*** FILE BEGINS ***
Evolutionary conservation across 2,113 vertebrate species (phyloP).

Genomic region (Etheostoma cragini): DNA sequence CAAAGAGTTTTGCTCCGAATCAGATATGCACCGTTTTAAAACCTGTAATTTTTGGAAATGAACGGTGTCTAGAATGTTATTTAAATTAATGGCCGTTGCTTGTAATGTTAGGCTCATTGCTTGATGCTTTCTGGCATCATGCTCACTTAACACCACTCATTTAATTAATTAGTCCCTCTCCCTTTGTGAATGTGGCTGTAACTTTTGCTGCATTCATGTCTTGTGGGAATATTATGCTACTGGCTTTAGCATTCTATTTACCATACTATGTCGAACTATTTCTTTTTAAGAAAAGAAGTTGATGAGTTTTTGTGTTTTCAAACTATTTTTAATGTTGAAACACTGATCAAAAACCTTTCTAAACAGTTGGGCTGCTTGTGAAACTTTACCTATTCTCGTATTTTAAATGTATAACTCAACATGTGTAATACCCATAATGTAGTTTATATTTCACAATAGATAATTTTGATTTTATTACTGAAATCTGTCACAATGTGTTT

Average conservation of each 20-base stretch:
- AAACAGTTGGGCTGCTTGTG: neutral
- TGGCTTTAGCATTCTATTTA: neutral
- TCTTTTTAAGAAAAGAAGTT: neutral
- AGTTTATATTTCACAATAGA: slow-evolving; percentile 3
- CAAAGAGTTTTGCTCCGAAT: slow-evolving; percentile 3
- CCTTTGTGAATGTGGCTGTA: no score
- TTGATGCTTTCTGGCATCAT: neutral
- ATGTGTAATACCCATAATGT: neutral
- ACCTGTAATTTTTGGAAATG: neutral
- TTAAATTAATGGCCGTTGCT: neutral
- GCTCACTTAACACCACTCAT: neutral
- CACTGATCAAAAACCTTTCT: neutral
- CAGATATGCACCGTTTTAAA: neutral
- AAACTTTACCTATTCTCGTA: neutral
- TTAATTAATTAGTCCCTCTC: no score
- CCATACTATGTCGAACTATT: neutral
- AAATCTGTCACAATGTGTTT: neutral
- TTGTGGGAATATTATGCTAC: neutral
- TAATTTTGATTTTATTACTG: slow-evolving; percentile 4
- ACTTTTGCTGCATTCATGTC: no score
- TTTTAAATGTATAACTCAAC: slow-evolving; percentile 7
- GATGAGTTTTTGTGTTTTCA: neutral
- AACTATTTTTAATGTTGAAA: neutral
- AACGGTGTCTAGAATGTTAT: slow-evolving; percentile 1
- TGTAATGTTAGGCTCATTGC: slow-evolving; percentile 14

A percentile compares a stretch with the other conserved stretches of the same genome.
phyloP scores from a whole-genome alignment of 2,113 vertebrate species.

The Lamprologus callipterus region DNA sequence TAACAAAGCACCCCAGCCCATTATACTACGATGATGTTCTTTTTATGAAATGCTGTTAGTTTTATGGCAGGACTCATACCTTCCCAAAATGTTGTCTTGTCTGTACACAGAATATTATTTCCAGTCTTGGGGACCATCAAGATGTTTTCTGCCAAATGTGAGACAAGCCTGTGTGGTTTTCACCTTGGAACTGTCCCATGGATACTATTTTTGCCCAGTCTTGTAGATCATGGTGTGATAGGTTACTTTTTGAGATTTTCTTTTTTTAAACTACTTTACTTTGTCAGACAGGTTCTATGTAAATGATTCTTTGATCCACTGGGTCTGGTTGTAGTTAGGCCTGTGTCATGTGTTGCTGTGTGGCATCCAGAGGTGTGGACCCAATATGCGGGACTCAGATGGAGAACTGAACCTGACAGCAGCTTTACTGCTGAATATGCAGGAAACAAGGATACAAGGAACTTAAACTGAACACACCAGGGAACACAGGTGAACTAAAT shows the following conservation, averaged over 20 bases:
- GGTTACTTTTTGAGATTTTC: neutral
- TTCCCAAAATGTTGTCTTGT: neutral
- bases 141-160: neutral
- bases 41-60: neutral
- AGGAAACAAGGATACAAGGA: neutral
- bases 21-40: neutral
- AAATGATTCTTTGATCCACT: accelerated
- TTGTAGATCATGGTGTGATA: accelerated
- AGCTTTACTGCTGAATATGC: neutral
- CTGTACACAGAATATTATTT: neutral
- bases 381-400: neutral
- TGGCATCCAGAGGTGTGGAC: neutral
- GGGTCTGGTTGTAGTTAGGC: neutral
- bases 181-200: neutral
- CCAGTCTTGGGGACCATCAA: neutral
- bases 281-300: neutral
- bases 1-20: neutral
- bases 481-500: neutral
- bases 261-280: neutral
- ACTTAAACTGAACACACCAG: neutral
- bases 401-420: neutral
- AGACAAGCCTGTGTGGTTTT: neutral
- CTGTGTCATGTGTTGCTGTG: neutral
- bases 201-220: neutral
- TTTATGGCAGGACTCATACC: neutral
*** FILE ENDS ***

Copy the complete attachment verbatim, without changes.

Evolutionary conservation across 2,113 vertebrate species (phyloP).

Genomic region (Etheostoma cragini): DNA sequence CAAAGAGTTTTGCTCCGAATCAGATATGCACCGTTTTAAAACCTGTAATTTTTGGAAATGAACGGTGTCTAGAATGTTATTTAAATTAATGGCCGTTGCTTGTAATGTTAGGCTCATTGCTTGATGCTTTCTGGCATCATGCTCACTTAACACCACTCATTTAATTAATTAGTCCCTCTCCCTTTGTGAATGTGGCTGTAACTTTTGCTGCATTCATGTCTTGTGGGAATATTATGCTACTGGCTTTAGCATTCTATTTACCATACTATGTCGAACTATTTCTTTTTAAGAAAAGAAGTTGATGAGTTTTTGTGTTTTCAAACTATTTTTAATGTTGAAACACTGATCAAAAACCTTTCTAAACAGTTGGGCTGCTTGTGAAACTTTACCTATTCTCGTATTTTAAATGTATAACTCAACATGTGTAATACCCATAATGTAGTTTATATTTCACAATAGATAATTTTGATTTTATTACTGAAATCTGTCACAATGTGTTT

Average conservation of each 20-base stretch:
- AAACAGTTGGGCTGCTTGTG: neutral
- TGGCTTTAGCATTCTATTTA: neutral
- TCTTTTTAAGAAAAGAAGTT: neutral
- AGTTTATATTTCACAATAGA: slow-evolving; percentile 3
- CAAAGAGTTTTGCTCCGAAT: slow-evolving; percentile 3
- CCTTTGTGAATGTGGCTGTA: no score
- TTGATGCTTTCTGGCATCAT: neutral
- ATGTGTAATACCCATAATGT: neutral
- ACCTGTAATTTTTGGAAATG: neutral
- TTAAATTAATGGCCGTTGCT: neutral
- GCTCACTTAACACCACTCAT: neutral
- CACTGATCAAAAACCTTTCT: neutral
- CAGATATGCACCGTTTTAAA: neutral
- AAACTTTACCTATTCTCGTA: neutral
- TTAATTAATTAGTCCCTCTC: no score
- CCATACTATGTCGAACTATT: neutral
- AAATCTGTCACAATGTGTTT: neutral
- TTGTGGGAATATTATGCTAC: neutral
- TAATTTTGATTTTATTACTG: slow-evolving; percentile 4
- ACTTTTGCTGCATTCATGTC: no score
- TTTTAAATGTATAACTCAAC: slow-evolving; percentile 7
- GATGAGTTTTTGTGTTTTCA: neutral
- AACTATTTTTAATGTTGAAA: neutral
- AACGGTGTCTAGAATGTTAT: slow-evolving; percentile 1
- TGTAATGTTAGGCTCATTGC: slow-evolving; percentile 14

A percentile compares a stretch with the other conserved stretches of the same genome.
phyloP scores from a whole-genome alignment of 2,113 vertebrate species.

The Lamprologus callipterus region DNA sequence TAACAAAGCACCCCAGCCCATTATACTACGATGATGTTCTTTTTATGAAATGCTGTTAGTTTTATGGCAGGACTCATACCTTCCCAAAATGTTGTCTTGTCTGTACACAGAATATTATTTCCAGTCTTGGGGACCATCAAGATGTTTTCTGCCAAATGTGAGACAAGCCTGTGTGGTTTTCACCTTGGAACTGTCCCATGGATACTATTTTTGCCCAGTCTTGTAGATCATGGTGTGATAGGTTACTTTTTGAGATTTTCTTTTTTTAAACTACTTTACTTTGTCAGACAGGTTCTATGTAAATGATTCTTTGATCCACTGGGTCTGGTTGTAGTTAGGCCTGTGTCATGTGTTGCTGTGTGGCATCCAGAGGTGTGGACCCAATATGCGGGACTCAGATGGAGAACTGAACCTGACAGCAGCTTTACTGCTGAATATGCAGGAAACAAGGATACAAGGAACTTAAACTGAACACACCAGGGAACACAGGTGAACTAAAT shows the following conservation, averaged over 20 bases:
- GGTTACTTTTTGAGATTTTC: neutral
- TTCCCAAAATGTTGTCTTGT: neutral
- bases 141-160: neutral
- bases 41-60: neutral
- AGGAAACAAGGATACAAGGA: neutral
- bases 21-40: neutral
- AAATGATTCTTTGATCCACT: accelerated
- TTGTAGATCATGGTGTGATA: accelerated
- AGCTTTACTGCTGAATATGC: neutral
- CTGTACACAGAATATTATTT: neutral
- bases 381-400: neutral
- TGGCATCCAGAGGTGTGGAC: neutral
- GGGTCTGGTTGTAGTTAGGC: neutral
- bases 181-200: neutral
- CCAGTCTTGGGGACCATCAA: neutral
- bases 281-300: neutral
- bases 1-20: neutral
- bases 481-500: neutral
- bases 261-280: neutral
- ACTTAAACTGAACACACCAG: neutral
- bases 401-420: neutral
- AGACAAGCCTGTGTGGTTTT: neutral
- CTGTGTCATGTGTTGCTGTG: neutral
- bases 201-220: neutral
- TTTATGGCAGGACTCATACC: neutral